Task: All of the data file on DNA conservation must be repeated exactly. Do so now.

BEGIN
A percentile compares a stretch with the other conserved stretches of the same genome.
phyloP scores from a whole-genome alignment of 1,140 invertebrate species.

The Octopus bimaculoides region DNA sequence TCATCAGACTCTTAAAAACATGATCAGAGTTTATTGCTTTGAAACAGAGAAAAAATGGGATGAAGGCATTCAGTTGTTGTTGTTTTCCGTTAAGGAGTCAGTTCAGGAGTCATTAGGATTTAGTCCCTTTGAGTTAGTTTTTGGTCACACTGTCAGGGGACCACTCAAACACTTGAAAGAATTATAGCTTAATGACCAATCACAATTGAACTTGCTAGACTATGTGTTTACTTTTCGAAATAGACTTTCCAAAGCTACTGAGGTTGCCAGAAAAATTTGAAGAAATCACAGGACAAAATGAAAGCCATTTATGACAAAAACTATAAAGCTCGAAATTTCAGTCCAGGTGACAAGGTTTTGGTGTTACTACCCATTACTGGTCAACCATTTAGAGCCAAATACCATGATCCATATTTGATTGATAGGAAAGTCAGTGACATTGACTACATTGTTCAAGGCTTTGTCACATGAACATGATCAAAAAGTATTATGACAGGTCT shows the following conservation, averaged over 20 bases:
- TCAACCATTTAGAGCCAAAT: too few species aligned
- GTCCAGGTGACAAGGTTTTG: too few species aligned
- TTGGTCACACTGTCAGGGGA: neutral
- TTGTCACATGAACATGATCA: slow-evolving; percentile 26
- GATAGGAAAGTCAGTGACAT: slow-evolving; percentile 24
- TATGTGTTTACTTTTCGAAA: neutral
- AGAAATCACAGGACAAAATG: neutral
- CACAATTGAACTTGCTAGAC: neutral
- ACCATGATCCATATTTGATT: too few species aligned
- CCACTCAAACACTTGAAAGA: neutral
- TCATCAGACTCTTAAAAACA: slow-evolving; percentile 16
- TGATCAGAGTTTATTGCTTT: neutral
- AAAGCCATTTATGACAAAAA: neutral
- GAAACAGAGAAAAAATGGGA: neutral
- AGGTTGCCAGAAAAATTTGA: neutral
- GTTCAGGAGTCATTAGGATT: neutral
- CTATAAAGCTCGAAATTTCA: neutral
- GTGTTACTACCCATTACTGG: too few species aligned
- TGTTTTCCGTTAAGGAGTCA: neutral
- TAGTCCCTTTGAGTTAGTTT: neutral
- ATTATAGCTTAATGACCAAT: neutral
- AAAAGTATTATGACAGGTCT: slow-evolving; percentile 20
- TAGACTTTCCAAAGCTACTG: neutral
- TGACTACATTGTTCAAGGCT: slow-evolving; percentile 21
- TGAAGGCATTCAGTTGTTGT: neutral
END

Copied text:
A percentile compares a stretch with the other conserved stretches of the same genome.
phyloP scores from a whole-genome alignment of 1,140 invertebrate species.

The Octopus bimaculoides region DNA sequence TCATCAGACTCTTAAAAACATGATCAGAGTTTATTGCTTTGAAACAGAGAAAAAATGGGATGAAGGCATTCAGTTGTTGTTGTTTTCCGTTAAGGAGTCAGTTCAGGAGTCATTAGGATTTAGTCCCTTTGAGTTAGTTTTTGGTCACACTGTCAGGGGACCACTCAAACACTTGAAAGAATTATAGCTTAATGACCAATCACAATTGAACTTGCTAGACTATGTGTTTACTTTTCGAAATAGACTTTCCAAAGCTACTGAGGTTGCCAGAAAAATTTGAAGAAATCACAGGACAAAATGAAAGCCATTTATGACAAAAACTATAAAGCTCGAAATTTCAGTCCAGGTGACAAGGTTTTGGTGTTACTACCCATTACTGGTCAACCATTTAGAGCCAAATACCATGATCCATATTTGATTGATAGGAAAGTCAGTGACATTGACTACATTGTTCAAGGCTTTGTCACATGAACATGATCAAAAAGTATTATGACAGGTCT shows the following conservation, averaged over 20 bases:
- TCAACCATTTAGAGCCAAAT: too few species aligned
- GTCCAGGTGACAAGGTTTTG: too few species aligned
- TTGGTCACACTGTCAGGGGA: neutral
- TTGTCACATGAACATGATCA: slow-evolving; percentile 26
- GATAGGAAAGTCAGTGACAT: slow-evolving; percentile 24
- TATGTGTTTACTTTTCGAAA: neutral
- AGAAATCACAGGACAAAATG: neutral
- CACAATTGAACTTGCTAGAC: neutral
- ACCATGATCCATATTTGATT: too few species aligned
- CCACTCAAACACTTGAAAGA: neutral
- TCATCAGACTCTTAAAAACA: slow-evolving; percentile 16
- TGATCAGAGTTTATTGCTTT: neutral
- AAAGCCATTTATGACAAAAA: neutral
- GAAACAGAGAAAAAATGGGA: neutral
- AGGTTGCCAGAAAAATTTGA: neutral
- GTTCAGGAGTCATTAGGATT: neutral
- CTATAAAGCTCGAAATTTCA: neutral
- GTGTTACTACCCATTACTGG: too few species aligned
- TGTTTTCCGTTAAGGAGTCA: neutral
- TAGTCCCTTTGAGTTAGTTT: neutral
- ATTATAGCTTAATGACCAAT: neutral
- AAAAGTATTATGACAGGTCT: slow-evolving; percentile 20
- TAGACTTTCCAAAGCTACTG: neutral
- TGACTACATTGTTCAAGGCT: slow-evolving; percentile 21
- TGAAGGCATTCAGTTGTTGT: neutral